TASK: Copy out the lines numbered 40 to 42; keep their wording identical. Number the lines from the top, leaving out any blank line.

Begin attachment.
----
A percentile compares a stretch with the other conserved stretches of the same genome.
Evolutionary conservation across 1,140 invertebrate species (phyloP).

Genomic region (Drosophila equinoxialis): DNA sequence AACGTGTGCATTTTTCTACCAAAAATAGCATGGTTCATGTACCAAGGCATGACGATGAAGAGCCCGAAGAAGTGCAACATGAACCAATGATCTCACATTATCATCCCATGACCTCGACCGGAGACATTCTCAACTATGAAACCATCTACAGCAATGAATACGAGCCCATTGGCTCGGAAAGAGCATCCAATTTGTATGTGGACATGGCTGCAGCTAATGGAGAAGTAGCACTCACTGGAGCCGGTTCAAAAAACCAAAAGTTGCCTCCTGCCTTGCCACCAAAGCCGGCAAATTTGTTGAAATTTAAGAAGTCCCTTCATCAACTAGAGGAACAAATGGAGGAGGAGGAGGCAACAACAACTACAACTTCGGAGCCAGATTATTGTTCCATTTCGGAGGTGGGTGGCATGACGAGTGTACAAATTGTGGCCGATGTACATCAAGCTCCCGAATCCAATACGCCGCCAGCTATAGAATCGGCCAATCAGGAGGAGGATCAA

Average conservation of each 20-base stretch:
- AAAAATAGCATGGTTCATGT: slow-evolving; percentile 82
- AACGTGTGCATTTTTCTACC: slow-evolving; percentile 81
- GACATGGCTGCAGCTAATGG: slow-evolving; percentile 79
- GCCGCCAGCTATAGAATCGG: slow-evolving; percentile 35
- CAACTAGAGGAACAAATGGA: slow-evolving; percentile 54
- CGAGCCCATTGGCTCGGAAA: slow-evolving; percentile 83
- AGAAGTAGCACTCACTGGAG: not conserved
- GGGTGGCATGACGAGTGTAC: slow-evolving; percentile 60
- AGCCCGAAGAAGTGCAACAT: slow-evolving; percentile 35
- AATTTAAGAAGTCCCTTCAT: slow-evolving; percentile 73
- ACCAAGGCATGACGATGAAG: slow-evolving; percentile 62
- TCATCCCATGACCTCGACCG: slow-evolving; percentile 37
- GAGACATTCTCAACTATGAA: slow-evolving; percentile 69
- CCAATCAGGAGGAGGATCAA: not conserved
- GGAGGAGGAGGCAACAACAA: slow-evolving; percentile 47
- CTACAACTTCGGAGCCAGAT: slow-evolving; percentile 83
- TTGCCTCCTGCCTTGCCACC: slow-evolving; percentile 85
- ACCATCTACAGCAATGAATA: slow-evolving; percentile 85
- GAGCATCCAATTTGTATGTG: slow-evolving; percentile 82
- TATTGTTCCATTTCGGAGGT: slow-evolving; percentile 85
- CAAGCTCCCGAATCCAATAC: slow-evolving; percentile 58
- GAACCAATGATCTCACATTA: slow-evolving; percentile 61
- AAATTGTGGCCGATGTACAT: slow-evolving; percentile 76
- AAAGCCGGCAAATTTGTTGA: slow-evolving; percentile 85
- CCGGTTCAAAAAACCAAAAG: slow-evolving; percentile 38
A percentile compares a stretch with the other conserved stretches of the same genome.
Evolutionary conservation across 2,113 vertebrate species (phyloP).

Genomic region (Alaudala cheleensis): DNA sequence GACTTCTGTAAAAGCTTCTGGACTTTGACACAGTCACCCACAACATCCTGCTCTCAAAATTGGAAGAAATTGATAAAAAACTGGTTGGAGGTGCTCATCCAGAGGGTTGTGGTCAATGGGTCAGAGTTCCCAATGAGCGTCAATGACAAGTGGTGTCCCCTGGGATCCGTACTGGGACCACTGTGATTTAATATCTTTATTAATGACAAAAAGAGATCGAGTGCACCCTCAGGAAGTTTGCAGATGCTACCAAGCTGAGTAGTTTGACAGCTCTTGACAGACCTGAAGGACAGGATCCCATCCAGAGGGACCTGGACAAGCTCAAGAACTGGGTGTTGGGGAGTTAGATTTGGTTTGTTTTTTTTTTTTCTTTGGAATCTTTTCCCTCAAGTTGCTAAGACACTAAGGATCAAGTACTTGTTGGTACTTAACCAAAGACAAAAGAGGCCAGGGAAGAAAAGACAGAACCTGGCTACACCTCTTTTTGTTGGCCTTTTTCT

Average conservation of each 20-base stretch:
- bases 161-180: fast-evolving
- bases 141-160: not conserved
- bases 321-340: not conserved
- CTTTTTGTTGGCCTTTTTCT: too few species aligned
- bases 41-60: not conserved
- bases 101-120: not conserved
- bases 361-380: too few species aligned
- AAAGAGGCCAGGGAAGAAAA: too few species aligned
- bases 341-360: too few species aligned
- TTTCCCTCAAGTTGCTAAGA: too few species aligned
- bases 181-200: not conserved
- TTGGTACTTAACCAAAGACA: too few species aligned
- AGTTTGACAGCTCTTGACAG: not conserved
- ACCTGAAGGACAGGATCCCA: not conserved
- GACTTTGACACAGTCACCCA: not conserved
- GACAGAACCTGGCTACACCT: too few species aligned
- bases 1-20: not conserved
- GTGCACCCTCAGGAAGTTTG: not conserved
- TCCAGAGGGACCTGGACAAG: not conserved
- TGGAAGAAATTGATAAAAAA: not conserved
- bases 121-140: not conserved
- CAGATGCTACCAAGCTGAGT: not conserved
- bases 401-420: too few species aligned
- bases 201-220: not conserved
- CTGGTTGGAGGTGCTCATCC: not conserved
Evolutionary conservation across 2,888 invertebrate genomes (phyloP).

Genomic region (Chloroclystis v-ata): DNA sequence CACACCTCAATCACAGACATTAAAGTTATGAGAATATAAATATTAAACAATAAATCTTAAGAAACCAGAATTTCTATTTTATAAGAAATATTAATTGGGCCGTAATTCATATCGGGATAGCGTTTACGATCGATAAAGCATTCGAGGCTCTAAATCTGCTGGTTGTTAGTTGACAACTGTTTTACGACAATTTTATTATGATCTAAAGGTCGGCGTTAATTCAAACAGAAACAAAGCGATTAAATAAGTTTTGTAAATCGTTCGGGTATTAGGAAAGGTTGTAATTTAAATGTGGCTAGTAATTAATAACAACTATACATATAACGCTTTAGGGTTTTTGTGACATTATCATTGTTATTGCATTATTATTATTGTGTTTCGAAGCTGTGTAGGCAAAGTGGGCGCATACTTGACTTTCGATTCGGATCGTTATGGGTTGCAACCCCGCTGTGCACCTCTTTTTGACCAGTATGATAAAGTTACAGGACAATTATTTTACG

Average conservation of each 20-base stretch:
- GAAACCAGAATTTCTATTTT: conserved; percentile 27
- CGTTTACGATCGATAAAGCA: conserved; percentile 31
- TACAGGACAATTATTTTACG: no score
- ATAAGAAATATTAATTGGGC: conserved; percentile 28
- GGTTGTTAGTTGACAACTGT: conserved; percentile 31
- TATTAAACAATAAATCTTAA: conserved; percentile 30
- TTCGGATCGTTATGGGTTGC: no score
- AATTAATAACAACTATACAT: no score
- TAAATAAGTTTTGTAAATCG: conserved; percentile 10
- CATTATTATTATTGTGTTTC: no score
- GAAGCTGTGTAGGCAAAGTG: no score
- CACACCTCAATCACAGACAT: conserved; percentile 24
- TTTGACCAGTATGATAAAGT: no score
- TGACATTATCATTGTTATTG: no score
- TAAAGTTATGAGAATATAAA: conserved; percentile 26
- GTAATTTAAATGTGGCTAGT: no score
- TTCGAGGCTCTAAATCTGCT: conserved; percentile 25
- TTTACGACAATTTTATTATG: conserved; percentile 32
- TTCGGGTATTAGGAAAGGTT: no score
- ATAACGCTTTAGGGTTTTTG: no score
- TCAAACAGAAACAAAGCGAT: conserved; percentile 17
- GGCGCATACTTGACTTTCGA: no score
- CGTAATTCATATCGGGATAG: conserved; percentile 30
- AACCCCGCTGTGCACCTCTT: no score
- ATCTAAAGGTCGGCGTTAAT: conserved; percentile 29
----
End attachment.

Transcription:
- bases 361-380: too few species aligned
- AAAGAGGCCAGGGAAGAAAA: too few species aligned
- bases 341-360: too few species aligned